What Does Garbage Collection (GC) Mean?
Garbage collection (GC) is a dynamic approach to automatic memory management and heap allocation that processes and identifies dead memory blocks and reallocates storage for reuse. The primary purpose of garbage collection is to reduce memory leaks.
GC implementation requires three primary approaches, as follows:
- Mark-and-sweep - In process when memory runs out, the GC locates all accessible memory and then reclaims available memory.
- Reference counting - Allocated objects contain a reference count of the referencing number. When the memory count is zero, the object is garbage and is then destroyed. The freed memory returns to the memory heap.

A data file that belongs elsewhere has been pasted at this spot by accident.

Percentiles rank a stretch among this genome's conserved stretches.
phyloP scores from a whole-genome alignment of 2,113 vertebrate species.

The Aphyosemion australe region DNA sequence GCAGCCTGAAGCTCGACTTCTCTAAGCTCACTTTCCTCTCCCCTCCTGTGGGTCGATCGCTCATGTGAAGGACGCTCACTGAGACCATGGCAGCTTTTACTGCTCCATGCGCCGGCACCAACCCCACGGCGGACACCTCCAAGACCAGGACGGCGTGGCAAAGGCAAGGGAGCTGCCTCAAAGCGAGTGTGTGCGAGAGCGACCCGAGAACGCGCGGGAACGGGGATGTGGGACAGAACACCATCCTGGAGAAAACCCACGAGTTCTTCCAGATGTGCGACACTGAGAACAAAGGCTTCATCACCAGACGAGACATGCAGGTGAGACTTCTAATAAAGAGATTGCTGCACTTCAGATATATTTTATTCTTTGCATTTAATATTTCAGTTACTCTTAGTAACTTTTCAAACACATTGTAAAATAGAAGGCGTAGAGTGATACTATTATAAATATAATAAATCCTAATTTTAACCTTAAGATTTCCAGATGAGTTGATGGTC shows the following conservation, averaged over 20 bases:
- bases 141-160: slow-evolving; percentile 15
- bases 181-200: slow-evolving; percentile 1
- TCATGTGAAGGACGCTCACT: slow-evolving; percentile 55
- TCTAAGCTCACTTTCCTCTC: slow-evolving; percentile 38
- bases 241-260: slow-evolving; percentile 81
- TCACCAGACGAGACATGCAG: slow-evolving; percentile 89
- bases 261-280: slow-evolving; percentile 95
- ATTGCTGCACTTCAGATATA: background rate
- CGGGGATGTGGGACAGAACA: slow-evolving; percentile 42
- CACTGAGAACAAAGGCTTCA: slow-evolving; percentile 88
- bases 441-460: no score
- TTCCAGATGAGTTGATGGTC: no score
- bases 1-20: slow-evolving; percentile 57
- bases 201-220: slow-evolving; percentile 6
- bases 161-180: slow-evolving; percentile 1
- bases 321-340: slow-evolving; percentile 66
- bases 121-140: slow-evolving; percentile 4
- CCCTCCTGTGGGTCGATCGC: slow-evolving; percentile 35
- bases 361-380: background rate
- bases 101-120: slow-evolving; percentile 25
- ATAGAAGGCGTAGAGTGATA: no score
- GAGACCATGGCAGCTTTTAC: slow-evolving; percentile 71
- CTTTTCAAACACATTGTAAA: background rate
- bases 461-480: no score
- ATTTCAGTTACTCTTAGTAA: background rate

- Copy collection - There are two memory partitions. If the first partition is full, the GC locates all accessible data structures and copies them to the second partition, compacting memory after GC process and allowing continuous free memory.
Some programming languages and platforms with built-in GC (e.g., Java, Lisp, C# and .Net) self-manage memory leaks, allowing for more efficient programming.